I’m teaching one workshop that’s “Where’d the Mojo Go?” that’s specifically designed for couples. That’s going to be on the importance of pillow talk and communication, because I think, as boring as it sounds, it’s the most important part of sex and intimacy. And one thing I feel happens a lot is couples get into the quantity-over-quality sex, where they think, “Well, we’re having sex, but it’s just not good.” And so this workshop focuses a lot on going back to the intimacy and the importance of having good, quality intimate time with each other. That workshop will focus on restoring the intimacy and talking about what roadblocks are in the way of having intimacy in the relationship—and also, fun in the relationship.

“Mastering the Female Orgasm” is going to be a girls-night-out kind of workshop. A lot of women—depending on the study you read, it can be up to 30 percent of women—have never orgasmed, and that’s probably one of the most common reasons I see women: Sex is painful for them or because they’re not orgasming. And that’s just sad! I think that’s one of our greatest gifts as women, and it’s such a natural chemical relief that we can have. It gives us norepinephrine, epinephrine, dopamine, oxytocin—all these great chemical releases that’s just a great release for us as moms, as women, when we’re so stressed, that we need to be taking advantage of that. It will be a fun girls night out; you can go to dinner then come to this workshop and learn some different techniques—relaxation techniques—and what roadblocks are in the way of helping you orgasm. And things you can take back to your partner to help you work on that.

And then the Saturday morning workshop is [“Fabulous Fellatio: The Art of Oral Sex”] and it’s women only again.

Won’t LDS people be nervous about going to a sex seminar at Blue Boutique?

I think as with everything, it’s the fear of the unknown. But that’s why I do what I do, is to help women understand that you probably don’t want to use every toy in the Blue Boutique because your relationship may not be at that point, and it may never be at the point that you want to use everything in the Blue Boutique. But there are really great lubes in the Blue Boutique [for] women who are [menopausal], or who are getting to that point. They need a good lubrication, and that’s a great place to come and buy it, and their salespeople are very educated on it. These 30 percent of women who can’t orgasm, they need to … get a really great vibrator so that they can learn to orgasm with their partner because I know that creates [a lot of] stress in relationships. It makes the husband feel bad because he feels like he’s not adequate; it makes the woman feel horrible because she feels frustrated every time, and then it causes a wedge in the relationship. These are things that cause this huge porn addiction that’s going on in Utah. You may not want to see everything that’s [at Blue Boutique] but they have great tools within all of that. And I’m hoping that these workshops will help ladies come so that they can then find me and know I can help you weed through what you don’t want in here and pick out the stuff that will help you. Come to the workshop, I’ll show you what you need. The nice thing about the Blue Boutique—they’re a good store.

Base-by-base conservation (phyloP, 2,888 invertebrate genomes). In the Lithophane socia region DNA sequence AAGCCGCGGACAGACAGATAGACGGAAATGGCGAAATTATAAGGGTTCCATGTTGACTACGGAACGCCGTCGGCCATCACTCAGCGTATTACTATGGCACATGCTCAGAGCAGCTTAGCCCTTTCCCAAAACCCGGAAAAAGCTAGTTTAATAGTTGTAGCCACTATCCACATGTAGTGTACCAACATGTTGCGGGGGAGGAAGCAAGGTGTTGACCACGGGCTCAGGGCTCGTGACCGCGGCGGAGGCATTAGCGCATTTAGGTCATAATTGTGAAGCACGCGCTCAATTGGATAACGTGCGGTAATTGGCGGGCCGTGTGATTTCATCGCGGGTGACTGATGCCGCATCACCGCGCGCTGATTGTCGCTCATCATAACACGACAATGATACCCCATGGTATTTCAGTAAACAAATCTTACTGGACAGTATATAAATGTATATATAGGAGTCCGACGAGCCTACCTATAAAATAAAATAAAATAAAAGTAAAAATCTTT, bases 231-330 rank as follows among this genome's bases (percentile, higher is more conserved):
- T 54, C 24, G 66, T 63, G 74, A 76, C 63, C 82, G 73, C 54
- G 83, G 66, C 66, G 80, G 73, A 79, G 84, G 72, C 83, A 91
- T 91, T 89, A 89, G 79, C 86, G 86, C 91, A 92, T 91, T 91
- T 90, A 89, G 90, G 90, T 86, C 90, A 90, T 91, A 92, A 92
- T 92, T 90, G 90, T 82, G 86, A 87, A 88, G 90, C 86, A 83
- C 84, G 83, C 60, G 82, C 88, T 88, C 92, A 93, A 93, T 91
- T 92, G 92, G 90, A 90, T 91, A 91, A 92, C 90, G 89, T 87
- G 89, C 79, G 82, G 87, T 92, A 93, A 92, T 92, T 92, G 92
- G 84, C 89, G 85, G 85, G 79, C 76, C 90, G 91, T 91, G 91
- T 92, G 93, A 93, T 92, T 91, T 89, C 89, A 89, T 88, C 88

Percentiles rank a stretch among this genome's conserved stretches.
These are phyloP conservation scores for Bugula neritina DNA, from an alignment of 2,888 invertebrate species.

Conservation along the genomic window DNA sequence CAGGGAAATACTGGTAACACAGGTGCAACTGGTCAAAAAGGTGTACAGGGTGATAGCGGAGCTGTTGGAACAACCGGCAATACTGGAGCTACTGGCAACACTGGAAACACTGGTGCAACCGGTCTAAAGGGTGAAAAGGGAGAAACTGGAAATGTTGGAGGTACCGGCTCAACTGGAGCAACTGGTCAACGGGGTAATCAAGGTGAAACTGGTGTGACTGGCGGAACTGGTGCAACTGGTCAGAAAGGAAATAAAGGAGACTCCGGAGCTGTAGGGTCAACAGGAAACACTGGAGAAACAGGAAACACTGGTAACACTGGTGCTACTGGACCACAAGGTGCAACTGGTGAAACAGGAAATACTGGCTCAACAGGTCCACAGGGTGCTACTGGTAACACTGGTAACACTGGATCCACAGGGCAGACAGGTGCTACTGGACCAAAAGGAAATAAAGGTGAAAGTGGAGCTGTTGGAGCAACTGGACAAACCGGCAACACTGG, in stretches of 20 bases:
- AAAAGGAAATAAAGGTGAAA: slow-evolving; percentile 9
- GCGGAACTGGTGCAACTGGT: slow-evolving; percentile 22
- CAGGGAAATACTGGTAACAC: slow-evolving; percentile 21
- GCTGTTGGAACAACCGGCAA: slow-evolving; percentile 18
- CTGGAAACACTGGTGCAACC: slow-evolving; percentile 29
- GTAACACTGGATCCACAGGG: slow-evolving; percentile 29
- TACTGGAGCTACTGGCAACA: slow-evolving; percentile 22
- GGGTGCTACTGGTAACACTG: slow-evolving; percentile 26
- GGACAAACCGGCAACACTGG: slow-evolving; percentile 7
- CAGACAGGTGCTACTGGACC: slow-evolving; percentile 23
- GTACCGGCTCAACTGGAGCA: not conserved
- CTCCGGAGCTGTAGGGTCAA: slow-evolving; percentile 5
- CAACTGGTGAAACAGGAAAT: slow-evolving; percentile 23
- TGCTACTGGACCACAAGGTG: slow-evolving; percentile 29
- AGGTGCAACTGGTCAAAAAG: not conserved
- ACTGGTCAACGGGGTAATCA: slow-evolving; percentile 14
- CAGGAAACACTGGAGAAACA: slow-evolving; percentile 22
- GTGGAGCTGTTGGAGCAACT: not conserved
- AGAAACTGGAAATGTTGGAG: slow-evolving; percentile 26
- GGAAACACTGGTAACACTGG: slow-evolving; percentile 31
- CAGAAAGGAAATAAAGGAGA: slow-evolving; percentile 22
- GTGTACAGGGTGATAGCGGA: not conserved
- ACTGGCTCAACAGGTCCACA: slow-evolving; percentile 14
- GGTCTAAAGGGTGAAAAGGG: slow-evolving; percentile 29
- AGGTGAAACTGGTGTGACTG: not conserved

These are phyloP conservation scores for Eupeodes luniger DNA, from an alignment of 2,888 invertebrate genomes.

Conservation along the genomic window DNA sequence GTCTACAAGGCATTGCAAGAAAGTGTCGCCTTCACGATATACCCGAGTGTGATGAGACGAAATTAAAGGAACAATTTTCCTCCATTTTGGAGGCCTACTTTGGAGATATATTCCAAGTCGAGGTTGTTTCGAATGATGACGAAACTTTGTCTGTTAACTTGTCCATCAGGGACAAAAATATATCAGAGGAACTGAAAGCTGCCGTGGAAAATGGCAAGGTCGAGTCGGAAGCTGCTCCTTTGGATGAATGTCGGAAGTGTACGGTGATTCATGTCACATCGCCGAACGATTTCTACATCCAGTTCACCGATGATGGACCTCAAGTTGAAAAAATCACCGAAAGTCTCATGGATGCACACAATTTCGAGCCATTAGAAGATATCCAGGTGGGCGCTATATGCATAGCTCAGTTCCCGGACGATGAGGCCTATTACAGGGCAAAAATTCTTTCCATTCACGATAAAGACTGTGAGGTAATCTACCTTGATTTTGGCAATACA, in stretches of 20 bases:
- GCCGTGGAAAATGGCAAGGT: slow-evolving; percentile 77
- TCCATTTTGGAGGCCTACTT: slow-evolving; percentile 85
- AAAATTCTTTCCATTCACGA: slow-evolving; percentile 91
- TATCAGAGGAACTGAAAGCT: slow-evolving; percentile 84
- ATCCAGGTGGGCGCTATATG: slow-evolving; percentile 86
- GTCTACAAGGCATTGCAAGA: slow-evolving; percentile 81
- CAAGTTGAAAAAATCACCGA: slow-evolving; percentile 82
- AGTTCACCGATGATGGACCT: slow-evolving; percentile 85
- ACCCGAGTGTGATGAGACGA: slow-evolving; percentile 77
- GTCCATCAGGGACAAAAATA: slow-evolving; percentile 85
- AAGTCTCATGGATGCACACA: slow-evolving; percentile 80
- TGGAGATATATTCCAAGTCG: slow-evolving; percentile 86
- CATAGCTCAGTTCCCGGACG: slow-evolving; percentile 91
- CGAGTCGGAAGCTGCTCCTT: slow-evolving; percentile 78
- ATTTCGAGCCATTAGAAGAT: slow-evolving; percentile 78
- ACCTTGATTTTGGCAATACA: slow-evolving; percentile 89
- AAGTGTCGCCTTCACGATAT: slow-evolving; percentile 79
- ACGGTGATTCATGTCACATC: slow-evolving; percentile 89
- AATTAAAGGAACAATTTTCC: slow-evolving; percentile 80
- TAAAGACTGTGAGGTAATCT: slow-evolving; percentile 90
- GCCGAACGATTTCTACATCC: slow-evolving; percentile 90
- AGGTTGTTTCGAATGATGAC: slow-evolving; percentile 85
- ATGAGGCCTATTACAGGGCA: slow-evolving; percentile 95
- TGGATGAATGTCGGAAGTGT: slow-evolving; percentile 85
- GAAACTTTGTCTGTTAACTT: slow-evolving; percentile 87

Why design workshops specifically for LDS people?

The ones I’ll be doing in Utah will be geared a little bit more to the LDS population. I hope that people [in Utah] feel like even though they’re not LDS, they can come. So I hope other people will feel like they can come also. But the workshops will be geared just a little bit more toward LDS people in some of the statistics that I’ll be sharing and I’ll have it a little more toned down this time the first time I’m Utah to kind of gauge how the audience accepts it. Knowing how my LDS clients [in Texas] and my clients [in Texas] who are very religious knowing that a lot of times guilt and shame carry over into sex—that will be a bigger emphasis in the workshops than some of my other workshops, knowing that’s a hurdle that people have to overcome.

Are these seminars only for people whose relationship is in trouble?

Not at all. [“Where’d the Mojo Go?”] is for anyone. It sounds like it would be for couples who are struggling, but it’s information that I will have when my daughters get married, when my son gets married—it’s information that I’ll sit down and give them, because it’s great communication skills. And of course, the “Mastering the Female Orgasm” workshop is for anyone, because it won’t just be for women who can’t orgasm—that’s only part of it—but then it’s information that will build on it. So if you want to learn how to have better orgasms, learn how to have multiple orgasms, learn how to find your G spot if you haven’t found it, that’s what the workshop will build on.

And the [“Fabulous Fellatio”] workshop is for anyone, just anyone who wants to improve their skills or wants to learn more information. We’ll see how that goes over in Utah, because [in Texas] some people are like, “How can you teach that and be a member of the church?” But I do. My stake president knows what I do; I haven’t gotten in trouble yet.

Kolbie Stonehocker Twitter: @VonStonehocker